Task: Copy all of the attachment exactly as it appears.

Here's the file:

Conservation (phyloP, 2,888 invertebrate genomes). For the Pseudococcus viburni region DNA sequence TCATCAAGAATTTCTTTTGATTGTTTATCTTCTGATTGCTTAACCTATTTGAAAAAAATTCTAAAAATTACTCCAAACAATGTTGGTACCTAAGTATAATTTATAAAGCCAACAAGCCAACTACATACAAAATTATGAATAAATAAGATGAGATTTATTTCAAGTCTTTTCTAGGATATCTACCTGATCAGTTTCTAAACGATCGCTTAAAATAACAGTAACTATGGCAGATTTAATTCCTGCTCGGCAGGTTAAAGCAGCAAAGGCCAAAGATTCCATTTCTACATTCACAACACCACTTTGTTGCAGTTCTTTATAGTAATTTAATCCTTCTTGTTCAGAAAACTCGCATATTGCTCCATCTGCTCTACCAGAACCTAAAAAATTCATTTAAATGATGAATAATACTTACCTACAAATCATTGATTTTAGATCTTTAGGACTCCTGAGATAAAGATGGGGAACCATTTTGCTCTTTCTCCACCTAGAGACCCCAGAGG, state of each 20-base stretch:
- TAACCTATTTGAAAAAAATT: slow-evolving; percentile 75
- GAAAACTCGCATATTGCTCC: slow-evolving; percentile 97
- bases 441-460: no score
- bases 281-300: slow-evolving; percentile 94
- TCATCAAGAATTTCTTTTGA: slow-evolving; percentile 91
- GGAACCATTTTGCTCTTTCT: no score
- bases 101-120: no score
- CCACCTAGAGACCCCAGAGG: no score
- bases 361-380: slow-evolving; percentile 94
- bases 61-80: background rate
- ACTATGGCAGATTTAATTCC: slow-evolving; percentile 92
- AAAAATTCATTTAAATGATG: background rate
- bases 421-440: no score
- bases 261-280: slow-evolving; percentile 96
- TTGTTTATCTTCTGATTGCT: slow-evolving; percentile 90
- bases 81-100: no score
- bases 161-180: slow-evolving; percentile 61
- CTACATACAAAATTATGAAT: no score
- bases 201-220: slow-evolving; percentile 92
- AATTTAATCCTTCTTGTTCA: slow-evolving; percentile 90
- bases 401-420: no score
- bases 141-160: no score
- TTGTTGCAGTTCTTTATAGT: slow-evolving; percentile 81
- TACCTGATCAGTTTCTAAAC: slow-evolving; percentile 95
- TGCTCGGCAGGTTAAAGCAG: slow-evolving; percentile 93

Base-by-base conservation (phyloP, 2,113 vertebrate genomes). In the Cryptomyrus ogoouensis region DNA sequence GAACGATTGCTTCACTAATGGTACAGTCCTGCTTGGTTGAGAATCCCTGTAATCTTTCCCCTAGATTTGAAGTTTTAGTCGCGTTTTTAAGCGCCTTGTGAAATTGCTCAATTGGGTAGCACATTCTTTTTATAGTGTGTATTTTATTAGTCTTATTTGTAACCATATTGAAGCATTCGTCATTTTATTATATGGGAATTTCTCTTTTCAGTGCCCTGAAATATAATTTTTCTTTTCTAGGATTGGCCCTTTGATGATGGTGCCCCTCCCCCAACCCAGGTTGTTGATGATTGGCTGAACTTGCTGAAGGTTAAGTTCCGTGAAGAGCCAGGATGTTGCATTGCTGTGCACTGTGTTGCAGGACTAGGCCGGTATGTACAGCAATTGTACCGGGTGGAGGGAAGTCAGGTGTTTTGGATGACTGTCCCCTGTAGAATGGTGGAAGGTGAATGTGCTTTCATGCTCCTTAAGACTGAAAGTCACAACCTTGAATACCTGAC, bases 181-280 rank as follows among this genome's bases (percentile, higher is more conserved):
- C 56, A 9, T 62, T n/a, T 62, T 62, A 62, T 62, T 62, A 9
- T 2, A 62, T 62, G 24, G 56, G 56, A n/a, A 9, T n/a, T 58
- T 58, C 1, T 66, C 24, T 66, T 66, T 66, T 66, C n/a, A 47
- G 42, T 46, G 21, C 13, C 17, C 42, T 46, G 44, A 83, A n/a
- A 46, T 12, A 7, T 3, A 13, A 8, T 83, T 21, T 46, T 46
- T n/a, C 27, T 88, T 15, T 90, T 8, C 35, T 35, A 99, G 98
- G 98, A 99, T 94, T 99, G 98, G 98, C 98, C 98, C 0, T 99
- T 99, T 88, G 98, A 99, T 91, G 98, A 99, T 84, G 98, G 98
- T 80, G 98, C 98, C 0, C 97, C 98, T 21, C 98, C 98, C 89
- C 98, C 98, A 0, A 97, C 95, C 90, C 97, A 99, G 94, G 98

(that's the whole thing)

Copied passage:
Conservation (phyloP, 2,888 invertebrate genomes). For the Pseudococcus viburni region DNA sequence TCATCAAGAATTTCTTTTGATTGTTTATCTTCTGATTGCTTAACCTATTTGAAAAAAATTCTAAAAATTACTCCAAACAATGTTGGTACCTAAGTATAATTTATAAAGCCAACAAGCCAACTACATACAAAATTATGAATAAATAAGATGAGATTTATTTCAAGTCTTTTCTAGGATATCTACCTGATCAGTTTCTAAACGATCGCTTAAAATAACAGTAACTATGGCAGATTTAATTCCTGCTCGGCAGGTTAAAGCAGCAAAGGCCAAAGATTCCATTTCTACATTCACAACACCACTTTGTTGCAGTTCTTTATAGTAATTTAATCCTTCTTGTTCAGAAAACTCGCATATTGCTCCATCTGCTCTACCAGAACCTAAAAAATTCATTTAAATGATGAATAATACTTACCTACAAATCATTGATTTTAGATCTTTAGGACTCCTGAGATAAAGATGGGGAACCATTTTGCTCTTTCTCCACCTAGAGACCCCAGAGG, state of each 20-base stretch:
- TAACCTATTTGAAAAAAATT: slow-evolving; percentile 75
- GAAAACTCGCATATTGCTCC: slow-evolving; percentile 97
- bases 441-460: no score
- bases 281-300: slow-evolving; percentile 94
- TCATCAAGAATTTCTTTTGA: slow-evolving; percentile 91
- GGAACCATTTTGCTCTTTCT: no score
- bases 101-120: no score
- CCACCTAGAGACCCCAGAGG: no score
- bases 361-380: slow-evolving; percentile 94
- bases 61-80: background rate
- ACTATGGCAGATTTAATTCC: slow-evolving; percentile 92
- AAAAATTCATTTAAATGATG: background rate
- bases 421-440: no score
- bases 261-280: slow-evolving; percentile 96
- TTGTTTATCTTCTGATTGCT: slow-evolving; percentile 90
- bases 81-100: no score
- bases 161-180: slow-evolving; percentile 61
- CTACATACAAAATTATGAAT: no score
- bases 201-220: slow-evolving; percentile 92
- AATTTAATCCTTCTTGTTCA: slow-evolving; percentile 90
- bases 401-420: no score
- bases 141-160: no score
- TTGTTGCAGTTCTTTATAGT: slow-evolving; percentile 81
- TACCTGATCAGTTTCTAAAC: slow-evolving; percentile 95
- TGCTCGGCAGGTTAAAGCAG: slow-evolving; percentile 93

Base-by-base conservation (phyloP, 2,113 vertebrate genomes). In the Cryptomyrus ogoouensis region DNA sequence GAACGATTGCTTCACTAATGGTACAGTCCTGCTTGGTTGAGAATCCCTGTAATCTTTCCCCTAGATTTGAAGTTTTAGTCGCGTTTTTAAGCGCCTTGTGAAATTGCTCAATTGGGTAGCACATTCTTTTTATAGTGTGTATTTTATTAGTCTTATTTGTAACCATATTGAAGCATTCGTCATTTTATTATATGGGAATTTCTCTTTTCAGTGCCCTGAAATATAATTTTTCTTTTCTAGGATTGGCCCTTTGATGATGGTGCCCCTCCCCCAACCCAGGTTGTTGATGATTGGCTGAACTTGCTGAAGGTTAAGTTCCGTGAAGAGCCAGGATGTTGCATTGCTGTGCACTGTGTTGCAGGACTAGGCCGGTATGTACAGCAATTGTACCGGGTGGAGGGAAGTCAGGTGTTTTGGATGACTGTCCCCTGTAGAATGGTGGAAGGTGAATGTGCTTTCATGCTCCTTAAGACTGAAAGTCACAACCTTGAATACCTGAC, bases 181-280 rank as follows among this genome's bases (percentile, higher is more conserved):
- C 56, A 9, T 62, T n/a, T 62, T 62, A 62, T 62, T 62, A 9
- T 2, A 62, T 62, G 24, G 56, G 56, A n/a, A 9, T n/a, T 58
- T 58, C 1, T 66, C 24, T 66, T 66, T 66, T 66, C n/a, A 47
- G 42, T 46, G 21, C 13, C 17, C 42, T 46, G 44, A 83, A n/a
- A 46, T 12, A 7, T 3, A 13, A 8, T 83, T 21, T 46, T 46
- T n/a, C 27, T 88, T 15, T 90, T 8, C 35, T 35, A 99, G 98
- G 98, A 99, T 94, T 99, G 98, G 98, C 98, C 98, C 0, T 99
- T 99, T 88, G 98, A 99, T 91, G 98, A 99, T 84, G 98, G 98
- T 80, G 98, C 98, C 0, C 97, C 98, T 21, C 98, C 98, C 89
- C 98, C 98, A 0, A 97, C 95, C 90, C 97, A 99, G 94, G 98